Tuesday, 1 June 2010

The Tidy Mind (or The Guest from Hell)

Original image from made-in-china.com

I found myself staying in an Admiral’s residence at the weekend.  A handsome Georgian house, our bedroom was on the top floor looking out over the harbour and there were naval ships of an earlier era on the walls.  I loved the little white bowl with its gold rim containing two pills in a dark green bubble strip. Stuck in the base of the bowl was a utilitarian dynotape message in white on black SEASICK PILLS. (Seriously, a design classic.)  It was all charming except that something kept catching my eye: a big basket of not terribly wonderful white artificial flowers on a good mahogany chest of drawers. They just cancelled out everything that was so pleasing.  If she should read this, I do hope the delightful admiral’s wife will forgive me for tucking them away in the bottom of the wardrobe. So naughty, I know. At least I didn’t steal the little white bowl, tempting as it was.

When I confessed this to Mr. Toby Worthington he kindly absolved my sin and admitted that he has been known to fully rearrange hotel rooms. “Really, it's doing the management a favour, if only they'd see it that way.” Every time I think of it, I can’t stop laughing.


  1. Oh dear, I think you're absolutely right to put things straight. I have straightened pictures in this house we're staying in. There are a pair of prints of Hong Kong which hang one on top of the other above a door, and the lower one has been crooked for a very long time. I saw this every morning, and it was driving me mad. So I asked the maid to produce a ladder of sufficient stature, and I straightened it. And then all the others on the adjacent wall. I confessed to my host, who was of course delighted. Details, details! Similarly the rather beautiful Chinese rugs in the hallway which run from the front door through the hall to the dining room, and were not in line. They are now.

  2. Sounds like you're the guest from heaven, Columnist

  3. These wrongs have to be put to rights, we have to claim it immediately. I go in to clients houses I haven't been in for years and make little adjustments here and there. Our nature. I am just glad you did not have to sleep in the bowl of oatmeal that is this picture. pgt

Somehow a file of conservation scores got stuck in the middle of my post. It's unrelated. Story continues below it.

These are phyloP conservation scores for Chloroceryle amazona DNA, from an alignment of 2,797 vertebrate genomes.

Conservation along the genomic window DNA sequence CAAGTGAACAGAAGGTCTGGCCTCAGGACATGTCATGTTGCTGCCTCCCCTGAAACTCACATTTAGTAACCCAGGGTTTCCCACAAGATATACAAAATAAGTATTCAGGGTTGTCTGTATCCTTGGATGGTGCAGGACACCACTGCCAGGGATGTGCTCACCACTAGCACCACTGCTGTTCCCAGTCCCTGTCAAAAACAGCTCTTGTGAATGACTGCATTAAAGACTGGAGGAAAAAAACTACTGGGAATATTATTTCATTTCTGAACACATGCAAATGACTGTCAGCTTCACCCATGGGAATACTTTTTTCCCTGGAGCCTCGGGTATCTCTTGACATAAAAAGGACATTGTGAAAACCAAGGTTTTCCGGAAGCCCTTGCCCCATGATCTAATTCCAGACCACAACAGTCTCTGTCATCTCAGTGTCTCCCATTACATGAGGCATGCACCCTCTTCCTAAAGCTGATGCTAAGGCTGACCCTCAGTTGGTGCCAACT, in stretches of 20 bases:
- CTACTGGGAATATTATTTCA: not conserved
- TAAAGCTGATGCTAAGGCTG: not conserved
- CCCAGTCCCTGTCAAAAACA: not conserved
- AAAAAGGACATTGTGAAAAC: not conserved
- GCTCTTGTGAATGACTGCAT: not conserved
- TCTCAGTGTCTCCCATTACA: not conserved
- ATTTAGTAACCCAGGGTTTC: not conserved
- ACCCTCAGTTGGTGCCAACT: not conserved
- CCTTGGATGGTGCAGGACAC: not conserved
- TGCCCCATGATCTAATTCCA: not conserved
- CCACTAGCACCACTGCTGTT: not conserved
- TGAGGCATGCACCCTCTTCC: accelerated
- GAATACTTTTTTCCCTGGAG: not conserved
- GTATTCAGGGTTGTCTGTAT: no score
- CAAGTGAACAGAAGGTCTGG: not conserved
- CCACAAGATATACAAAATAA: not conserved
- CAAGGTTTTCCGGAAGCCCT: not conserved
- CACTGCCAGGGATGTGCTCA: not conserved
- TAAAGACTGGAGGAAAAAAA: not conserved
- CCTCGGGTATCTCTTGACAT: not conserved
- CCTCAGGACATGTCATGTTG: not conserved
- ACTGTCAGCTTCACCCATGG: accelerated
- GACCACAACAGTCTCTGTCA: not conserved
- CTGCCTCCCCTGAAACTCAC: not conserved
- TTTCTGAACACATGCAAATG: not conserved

4. I don't think there is anything wrong with it. It's reversable should they not come to their senses after all! I think any guest has the right to make their room most comfortable (as long as it doesn't damage anything!).

  5. I always assumed that everybody did this sort of thing--at least everybody who hangs out on design blogs.

    One time I spent a weekend at some old friends' new (for them) 19th century cottage, which they had recently bought, furnishings included, from a nice old lady who was moving into assisted-living place. They had already redone the front room, but their tiny guest room was pretty much still intact, with 1940s floral wallpaper, rag rugs on a painted wooden floor, Currier & Ives lithographs in old frames on the walls & unrestored (and mismatched) black walnut furniture. But to freshen things up for my visit--I was their first overnight guest--they had gone out and bought a new mattress set, a strongly-colored bed ensemble in a then-trendy "Tuscan" pattern & a scrolly iron lamp for the dresser. That stuff all looked out of cgahratcter with the rest of the room, but I figured, hey, it was their house.

    When I woke up, the sun was streaming in through the old-school Venetian blinds, making rippling stripes on the sheer curtains and I wanted to capture it all in a picture, but the garish bedding in the foreground would have to go, so I yanked it off the bed & went to stash it in the closet. Inside, I spotted the old lady's white candlewick bedspread folded neatly on the shelf, next to a china lamp with a simple paper shade.

    I put that stuff back where it belonged, then ran out to the car to get my camera before the sunlight in the room changed. My friends were fixing breakfast as I hurried through the kitchen, but I didn't have time to explain where I was going & what I was doing. That could wait till after I got the shot.

    Thirty seconds later, as I ran back inside with my camera, my pal was coming down the hall from the direction of my room, laughing. I must have looked confused, because he called out to his wife, "Hey sweetie, you owe me five bucks!" Then he gave me the high-five signal & said "Do I know you, or what?"

    A few days later I got a postcard from the wife: the bedspread & the scrolly lamp were history. What can I say? A guy's gotta do what a guy's gotta do.

  6. I always put away the nasty silk flowers or plants I find in the hotel rooms I stay in. Also, whenever we rent a house for a holiday, we always go through it and remove as much of the offending stuff we can, and store it away, bringing it back out before leaving, (mostly) trying to put it back from where it came from. Another trick to employ when renting houses (usually beach cottage) is to bring armloads of inexpensive printed Indian cotton bedspreads to cover the nasty upholstery or replace the vile bedspreads (often dusty rose) one finds there.

  7. Magnaverde, Reggie - you're right. We lovely style fascists are so predictable.

  8. But, dear Lady West, guest and hotel rooms are meant to be re-arranged. They positively beg for it. My most startling re-arrangement was in a kind friend's lovely guest room. I lifted the sofa cushions to plump them and to hide a hideous throw, only to find an elegant Purdy shotgun under them....hmmmm


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